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UK police force posts all its calls on Twitter

UPDATE, 15:27 BST: Manchester's finest have got themselves embroiled in a tussle with Twitterers including acclaimed legal blogger Jack of Kent over threats made against a number of Twitter users posting parody tweets. Read all about it here.

One of the largest police forces in the UK is posting every incident reported to it today on Twitter.

Greater Manchester Police began its 24-hour experiment this morning at 05:00 BST, tweeting all incident reports in the hope of highlighting the complexity of modern policing.

"Policing is often seen in very simple terms, with cops chasing robbers and locking them up," Chief Constable Peter Fahy said in a statement. "However the reality is that this accounts for only part of the work they have to deal with.

"A lot of what we do is dealing with social problems such as missing children, people with mental health problems and domestic abuse. Often these incidents can be incredibly complex and need a lot of time, resource and expertise."

Fahy said he hoped that the day would show politicians that much of the most valuable work carried out by the police is not recognised by official statistics.

"I think that it's time to start measuring performance in a different way. There needs to be more focus on how the public sector as a whole is working together to tackle society's issues and problems."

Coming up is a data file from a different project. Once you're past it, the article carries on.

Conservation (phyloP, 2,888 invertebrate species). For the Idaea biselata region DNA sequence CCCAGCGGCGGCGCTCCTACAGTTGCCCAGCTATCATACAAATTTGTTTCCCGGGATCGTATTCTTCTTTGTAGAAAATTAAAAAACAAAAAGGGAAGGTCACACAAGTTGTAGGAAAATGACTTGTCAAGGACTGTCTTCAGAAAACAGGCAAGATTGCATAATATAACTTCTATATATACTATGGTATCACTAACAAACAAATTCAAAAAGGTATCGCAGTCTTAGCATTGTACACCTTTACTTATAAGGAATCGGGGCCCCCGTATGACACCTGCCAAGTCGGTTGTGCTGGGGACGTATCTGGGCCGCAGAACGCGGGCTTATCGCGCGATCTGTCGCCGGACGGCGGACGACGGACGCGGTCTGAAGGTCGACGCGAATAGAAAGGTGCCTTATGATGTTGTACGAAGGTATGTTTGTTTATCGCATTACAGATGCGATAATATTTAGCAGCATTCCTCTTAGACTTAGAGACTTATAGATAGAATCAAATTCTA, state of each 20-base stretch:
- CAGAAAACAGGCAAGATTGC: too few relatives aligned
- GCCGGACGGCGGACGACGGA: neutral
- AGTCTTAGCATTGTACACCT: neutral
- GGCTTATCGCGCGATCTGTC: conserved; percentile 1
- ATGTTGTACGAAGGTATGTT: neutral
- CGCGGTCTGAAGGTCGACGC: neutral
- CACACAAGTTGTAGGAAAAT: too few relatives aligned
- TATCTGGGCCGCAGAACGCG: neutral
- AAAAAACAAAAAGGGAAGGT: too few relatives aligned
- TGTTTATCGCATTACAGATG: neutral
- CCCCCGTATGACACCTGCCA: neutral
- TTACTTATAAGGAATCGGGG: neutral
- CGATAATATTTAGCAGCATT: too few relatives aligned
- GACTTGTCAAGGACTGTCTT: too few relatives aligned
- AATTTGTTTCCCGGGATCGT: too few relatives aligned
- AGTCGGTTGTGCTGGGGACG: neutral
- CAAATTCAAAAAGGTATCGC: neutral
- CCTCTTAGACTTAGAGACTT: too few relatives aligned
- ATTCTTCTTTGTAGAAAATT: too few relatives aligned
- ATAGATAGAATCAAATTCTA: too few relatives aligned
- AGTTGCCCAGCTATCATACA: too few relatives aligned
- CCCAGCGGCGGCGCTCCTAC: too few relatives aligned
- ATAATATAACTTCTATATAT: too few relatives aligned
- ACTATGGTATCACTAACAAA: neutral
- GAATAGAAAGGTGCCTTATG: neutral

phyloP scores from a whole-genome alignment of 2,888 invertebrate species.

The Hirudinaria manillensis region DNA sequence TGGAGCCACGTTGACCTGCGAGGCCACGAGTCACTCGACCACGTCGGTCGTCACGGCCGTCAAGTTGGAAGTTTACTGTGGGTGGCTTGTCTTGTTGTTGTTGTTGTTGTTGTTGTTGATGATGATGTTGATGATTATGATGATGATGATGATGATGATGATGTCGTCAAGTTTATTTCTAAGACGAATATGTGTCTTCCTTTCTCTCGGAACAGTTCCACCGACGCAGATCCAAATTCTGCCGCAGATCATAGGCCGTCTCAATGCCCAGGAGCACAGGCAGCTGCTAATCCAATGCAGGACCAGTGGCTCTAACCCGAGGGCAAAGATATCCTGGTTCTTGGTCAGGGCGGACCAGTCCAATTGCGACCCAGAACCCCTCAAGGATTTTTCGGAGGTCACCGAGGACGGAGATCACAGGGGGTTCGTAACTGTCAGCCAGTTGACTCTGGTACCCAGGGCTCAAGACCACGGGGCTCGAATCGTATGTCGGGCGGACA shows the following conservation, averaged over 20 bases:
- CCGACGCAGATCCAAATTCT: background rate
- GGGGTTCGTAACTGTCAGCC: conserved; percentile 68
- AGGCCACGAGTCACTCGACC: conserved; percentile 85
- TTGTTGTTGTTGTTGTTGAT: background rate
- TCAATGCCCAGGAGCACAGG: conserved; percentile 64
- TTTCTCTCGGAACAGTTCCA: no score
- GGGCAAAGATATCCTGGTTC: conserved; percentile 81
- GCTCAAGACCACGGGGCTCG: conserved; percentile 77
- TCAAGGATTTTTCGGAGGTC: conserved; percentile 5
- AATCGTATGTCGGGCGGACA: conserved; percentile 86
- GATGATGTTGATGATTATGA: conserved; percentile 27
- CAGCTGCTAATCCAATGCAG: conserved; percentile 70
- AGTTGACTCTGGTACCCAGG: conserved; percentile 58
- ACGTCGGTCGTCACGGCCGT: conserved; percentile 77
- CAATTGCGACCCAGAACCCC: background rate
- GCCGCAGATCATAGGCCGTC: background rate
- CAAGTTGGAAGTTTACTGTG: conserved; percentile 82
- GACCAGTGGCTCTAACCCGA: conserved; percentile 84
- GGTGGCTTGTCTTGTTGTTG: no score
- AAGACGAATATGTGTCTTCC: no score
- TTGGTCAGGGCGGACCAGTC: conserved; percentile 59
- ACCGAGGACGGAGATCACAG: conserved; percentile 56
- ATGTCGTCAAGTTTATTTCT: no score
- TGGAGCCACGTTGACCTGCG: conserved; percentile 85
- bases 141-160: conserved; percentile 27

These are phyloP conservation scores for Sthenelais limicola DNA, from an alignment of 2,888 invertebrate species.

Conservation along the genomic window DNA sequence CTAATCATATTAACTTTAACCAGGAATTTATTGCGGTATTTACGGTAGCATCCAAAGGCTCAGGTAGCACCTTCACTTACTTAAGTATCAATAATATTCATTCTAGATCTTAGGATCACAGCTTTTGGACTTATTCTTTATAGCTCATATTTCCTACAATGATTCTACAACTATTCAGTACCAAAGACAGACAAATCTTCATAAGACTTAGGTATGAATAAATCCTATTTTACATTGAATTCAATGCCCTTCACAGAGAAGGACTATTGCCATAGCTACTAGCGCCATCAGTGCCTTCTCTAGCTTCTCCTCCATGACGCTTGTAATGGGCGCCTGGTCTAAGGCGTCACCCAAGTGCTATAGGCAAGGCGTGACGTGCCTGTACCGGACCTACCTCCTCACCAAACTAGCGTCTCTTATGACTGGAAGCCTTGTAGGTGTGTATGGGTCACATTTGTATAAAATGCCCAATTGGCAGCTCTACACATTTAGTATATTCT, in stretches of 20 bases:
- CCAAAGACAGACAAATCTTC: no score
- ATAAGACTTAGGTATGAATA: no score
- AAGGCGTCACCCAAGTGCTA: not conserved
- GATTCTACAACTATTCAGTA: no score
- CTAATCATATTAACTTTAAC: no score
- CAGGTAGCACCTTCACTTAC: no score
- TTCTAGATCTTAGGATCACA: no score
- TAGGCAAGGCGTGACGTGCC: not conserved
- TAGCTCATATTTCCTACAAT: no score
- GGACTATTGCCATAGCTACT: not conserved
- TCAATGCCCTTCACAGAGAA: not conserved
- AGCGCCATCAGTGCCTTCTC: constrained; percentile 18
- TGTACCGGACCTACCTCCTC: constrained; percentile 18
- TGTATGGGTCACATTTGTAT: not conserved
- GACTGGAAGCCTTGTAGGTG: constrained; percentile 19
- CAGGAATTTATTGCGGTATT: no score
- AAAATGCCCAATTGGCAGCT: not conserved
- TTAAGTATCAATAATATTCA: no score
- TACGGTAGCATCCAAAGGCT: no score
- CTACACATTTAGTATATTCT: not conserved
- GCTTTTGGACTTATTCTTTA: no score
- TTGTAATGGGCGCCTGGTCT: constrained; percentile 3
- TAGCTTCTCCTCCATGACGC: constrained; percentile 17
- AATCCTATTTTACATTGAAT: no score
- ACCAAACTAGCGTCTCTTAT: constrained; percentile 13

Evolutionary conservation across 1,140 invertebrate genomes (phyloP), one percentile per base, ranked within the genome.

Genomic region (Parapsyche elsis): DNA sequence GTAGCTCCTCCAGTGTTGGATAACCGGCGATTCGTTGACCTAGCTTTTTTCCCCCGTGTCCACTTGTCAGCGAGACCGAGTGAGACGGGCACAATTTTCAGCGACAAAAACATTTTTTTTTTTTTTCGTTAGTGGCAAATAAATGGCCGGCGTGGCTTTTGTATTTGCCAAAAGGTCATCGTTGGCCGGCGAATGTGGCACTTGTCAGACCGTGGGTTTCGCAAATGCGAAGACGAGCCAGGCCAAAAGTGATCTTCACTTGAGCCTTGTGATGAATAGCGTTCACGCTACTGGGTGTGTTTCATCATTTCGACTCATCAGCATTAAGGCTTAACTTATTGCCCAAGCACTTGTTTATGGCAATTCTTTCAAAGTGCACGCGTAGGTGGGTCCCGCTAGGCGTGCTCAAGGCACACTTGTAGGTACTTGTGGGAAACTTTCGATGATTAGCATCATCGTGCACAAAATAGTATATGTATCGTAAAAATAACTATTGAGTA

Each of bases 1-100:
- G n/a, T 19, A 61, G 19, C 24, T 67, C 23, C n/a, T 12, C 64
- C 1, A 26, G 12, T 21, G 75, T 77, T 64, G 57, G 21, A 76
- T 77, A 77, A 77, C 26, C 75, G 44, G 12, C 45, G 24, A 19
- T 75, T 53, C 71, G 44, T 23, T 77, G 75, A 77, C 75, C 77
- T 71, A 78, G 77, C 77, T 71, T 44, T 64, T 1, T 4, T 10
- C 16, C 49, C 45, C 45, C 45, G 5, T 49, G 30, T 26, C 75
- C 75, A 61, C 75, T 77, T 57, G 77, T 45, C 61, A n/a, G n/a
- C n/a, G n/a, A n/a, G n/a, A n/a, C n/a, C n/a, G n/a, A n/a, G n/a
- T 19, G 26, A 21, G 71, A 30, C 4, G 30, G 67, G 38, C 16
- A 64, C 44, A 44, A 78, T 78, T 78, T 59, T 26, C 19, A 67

Due to restrictions imposed by Twitter, the force must alternate between three separate accounts - @gmp24_1, @gmp24_2, and @gmp24_3 - over the course of the day.

By 9.30 this morning, nearly 450 incidents had been logged on the force's Twitter feeds. They include calls about someone smoking on a flight into Manchester Airport, a caller asking what they could do about an unwanted guest, and a report of horses running wild in Atherton.

A report of a man "dangling a baby" over a bridge turned out to be a pedestrian carrying his dog. One woman even rang in about a car she abandoned at a petrol station in Bury after she put the wrong fuel in the tank.

The GMP's Twitter day has already unleashed a backlash from critics who call the scheme a waste of money.

Fiona McEvoy of the Taxpayers' Alliance told reporters: "The police should be catching criminals, not wasting time on social websites."

Cuts in police funding are expected when the Government announces its spending review on 20th October.